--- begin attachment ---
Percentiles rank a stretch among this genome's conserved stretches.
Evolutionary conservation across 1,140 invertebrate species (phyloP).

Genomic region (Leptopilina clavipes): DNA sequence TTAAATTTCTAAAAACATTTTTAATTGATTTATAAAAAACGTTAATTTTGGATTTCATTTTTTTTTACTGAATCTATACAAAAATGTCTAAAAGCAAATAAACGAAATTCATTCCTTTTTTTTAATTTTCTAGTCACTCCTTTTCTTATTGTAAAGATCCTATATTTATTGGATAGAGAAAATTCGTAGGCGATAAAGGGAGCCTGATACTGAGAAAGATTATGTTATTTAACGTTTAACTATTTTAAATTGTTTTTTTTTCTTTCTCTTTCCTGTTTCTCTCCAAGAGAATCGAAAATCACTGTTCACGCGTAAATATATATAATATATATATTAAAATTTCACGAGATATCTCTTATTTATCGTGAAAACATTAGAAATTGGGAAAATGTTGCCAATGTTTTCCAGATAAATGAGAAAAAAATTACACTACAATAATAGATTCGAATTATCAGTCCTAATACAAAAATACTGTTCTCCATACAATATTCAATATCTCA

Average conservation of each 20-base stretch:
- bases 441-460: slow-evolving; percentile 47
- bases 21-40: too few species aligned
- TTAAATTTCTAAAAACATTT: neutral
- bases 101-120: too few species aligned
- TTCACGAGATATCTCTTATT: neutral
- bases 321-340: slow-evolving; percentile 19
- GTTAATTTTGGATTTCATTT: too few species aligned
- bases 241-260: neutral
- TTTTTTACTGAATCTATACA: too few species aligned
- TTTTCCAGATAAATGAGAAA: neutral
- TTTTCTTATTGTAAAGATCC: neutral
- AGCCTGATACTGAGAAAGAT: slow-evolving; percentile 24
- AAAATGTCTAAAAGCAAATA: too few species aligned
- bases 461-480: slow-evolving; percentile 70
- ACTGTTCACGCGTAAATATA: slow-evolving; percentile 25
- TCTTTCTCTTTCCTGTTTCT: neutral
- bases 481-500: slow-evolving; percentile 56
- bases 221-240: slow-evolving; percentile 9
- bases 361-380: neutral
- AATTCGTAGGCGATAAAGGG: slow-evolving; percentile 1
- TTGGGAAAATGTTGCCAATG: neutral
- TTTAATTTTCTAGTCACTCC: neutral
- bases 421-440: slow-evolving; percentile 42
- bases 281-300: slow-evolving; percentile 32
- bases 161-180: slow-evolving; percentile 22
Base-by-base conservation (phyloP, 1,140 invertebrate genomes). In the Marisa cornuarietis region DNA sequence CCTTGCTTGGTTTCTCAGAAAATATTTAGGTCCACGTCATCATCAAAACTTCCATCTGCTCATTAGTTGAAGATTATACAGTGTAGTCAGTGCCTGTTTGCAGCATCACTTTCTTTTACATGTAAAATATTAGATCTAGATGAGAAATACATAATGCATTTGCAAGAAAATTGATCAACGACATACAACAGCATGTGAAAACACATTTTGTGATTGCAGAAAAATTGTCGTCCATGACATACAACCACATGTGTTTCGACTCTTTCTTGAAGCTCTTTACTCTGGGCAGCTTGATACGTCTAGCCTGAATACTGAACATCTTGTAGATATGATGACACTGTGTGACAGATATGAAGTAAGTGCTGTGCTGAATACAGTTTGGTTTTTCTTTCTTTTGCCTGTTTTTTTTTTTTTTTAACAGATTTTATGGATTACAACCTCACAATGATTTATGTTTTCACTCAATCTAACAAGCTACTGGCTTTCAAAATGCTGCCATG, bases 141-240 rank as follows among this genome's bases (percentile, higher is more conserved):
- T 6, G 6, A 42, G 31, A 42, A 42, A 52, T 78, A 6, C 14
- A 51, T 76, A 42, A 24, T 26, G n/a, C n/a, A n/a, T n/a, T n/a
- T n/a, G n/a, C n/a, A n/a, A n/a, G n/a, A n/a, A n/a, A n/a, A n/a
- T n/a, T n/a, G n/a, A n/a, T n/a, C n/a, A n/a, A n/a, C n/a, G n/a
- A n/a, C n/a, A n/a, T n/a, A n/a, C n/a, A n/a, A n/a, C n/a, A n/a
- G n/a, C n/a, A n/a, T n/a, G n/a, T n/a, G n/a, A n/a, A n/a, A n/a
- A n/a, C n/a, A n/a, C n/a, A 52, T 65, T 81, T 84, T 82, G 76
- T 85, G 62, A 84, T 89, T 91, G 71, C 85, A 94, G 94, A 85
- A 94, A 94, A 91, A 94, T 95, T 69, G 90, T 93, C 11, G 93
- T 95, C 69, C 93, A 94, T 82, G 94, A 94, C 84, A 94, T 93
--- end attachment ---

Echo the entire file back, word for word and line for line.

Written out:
Percentiles rank a stretch among this genome's conserved stretches.
Evolutionary conservation across 1,140 invertebrate species (phyloP).

Genomic region (Leptopilina clavipes): DNA sequence TTAAATTTCTAAAAACATTTTTAATTGATTTATAAAAAACGTTAATTTTGGATTTCATTTTTTTTTACTGAATCTATACAAAAATGTCTAAAAGCAAATAAACGAAATTCATTCCTTTTTTTTAATTTTCTAGTCACTCCTTTTCTTATTGTAAAGATCCTATATTTATTGGATAGAGAAAATTCGTAGGCGATAAAGGGAGCCTGATACTGAGAAAGATTATGTTATTTAACGTTTAACTATTTTAAATTGTTTTTTTTTCTTTCTCTTTCCTGTTTCTCTCCAAGAGAATCGAAAATCACTGTTCACGCGTAAATATATATAATATATATATTAAAATTTCACGAGATATCTCTTATTTATCGTGAAAACATTAGAAATTGGGAAAATGTTGCCAATGTTTTCCAGATAAATGAGAAAAAAATTACACTACAATAATAGATTCGAATTATCAGTCCTAATACAAAAATACTGTTCTCCATACAATATTCAATATCTCA

Average conservation of each 20-base stretch:
- bases 441-460: slow-evolving; percentile 47
- bases 21-40: too few species aligned
- TTAAATTTCTAAAAACATTT: neutral
- bases 101-120: too few species aligned
- TTCACGAGATATCTCTTATT: neutral
- bases 321-340: slow-evolving; percentile 19
- GTTAATTTTGGATTTCATTT: too few species aligned
- bases 241-260: neutral
- TTTTTTACTGAATCTATACA: too few species aligned
- TTTTCCAGATAAATGAGAAA: neutral
- TTTTCTTATTGTAAAGATCC: neutral
- AGCCTGATACTGAGAAAGAT: slow-evolving; percentile 24
- AAAATGTCTAAAAGCAAATA: too few species aligned
- bases 461-480: slow-evolving; percentile 70
- ACTGTTCACGCGTAAATATA: slow-evolving; percentile 25
- TCTTTCTCTTTCCTGTTTCT: neutral
- bases 481-500: slow-evolving; percentile 56
- bases 221-240: slow-evolving; percentile 9
- bases 361-380: neutral
- AATTCGTAGGCGATAAAGGG: slow-evolving; percentile 1
- TTGGGAAAATGTTGCCAATG: neutral
- TTTAATTTTCTAGTCACTCC: neutral
- bases 421-440: slow-evolving; percentile 42
- bases 281-300: slow-evolving; percentile 32
- bases 161-180: slow-evolving; percentile 22
Base-by-base conservation (phyloP, 1,140 invertebrate genomes). In the Marisa cornuarietis region DNA sequence CCTTGCTTGGTTTCTCAGAAAATATTTAGGTCCACGTCATCATCAAAACTTCCATCTGCTCATTAGTTGAAGATTATACAGTGTAGTCAGTGCCTGTTTGCAGCATCACTTTCTTTTACATGTAAAATATTAGATCTAGATGAGAAATACATAATGCATTTGCAAGAAAATTGATCAACGACATACAACAGCATGTGAAAACACATTTTGTGATTGCAGAAAAATTGTCGTCCATGACATACAACCACATGTGTTTCGACTCTTTCTTGAAGCTCTTTACTCTGGGCAGCTTGATACGTCTAGCCTGAATACTGAACATCTTGTAGATATGATGACACTGTGTGACAGATATGAAGTAAGTGCTGTGCTGAATACAGTTTGGTTTTTCTTTCTTTTGCCTGTTTTTTTTTTTTTTTAACAGATTTTATGGATTACAACCTCACAATGATTTATGTTTTCACTCAATCTAACAAGCTACTGGCTTTCAAAATGCTGCCATG, bases 141-240 rank as follows among this genome's bases (percentile, higher is more conserved):
- T 6, G 6, A 42, G 31, A 42, A 42, A 52, T 78, A 6, C 14
- A 51, T 76, A 42, A 24, T 26, G n/a, C n/a, A n/a, T n/a, T n/a
- T n/a, G n/a, C n/a, A n/a, A n/a, G n/a, A n/a, A n/a, A n/a, A n/a
- T n/a, T n/a, G n/a, A n/a, T n/a, C n/a, A n/a, A n/a, C n/a, G n/a
- A n/a, C n/a, A n/a, T n/a, A n/a, C n/a, A n/a, A n/a, C n/a, A n/a
- G n/a, C n/a, A n/a, T n/a, G n/a, T n/a, G n/a, A n/a, A n/a, A n/a
- A n/a, C n/a, A n/a, C n/a, A 52, T 65, T 81, T 84, T 82, G 76
- T 85, G 62, A 84, T 89, T 91, G 71, C 85, A 94, G 94, A 85
- A 94, A 94, A 91, A 94, T 95, T 69, G 90, T 93, C 11, G 93
- T 95, C 69, C 93, A 94, T 82, G 94, A 94, C 84, A 94, T 93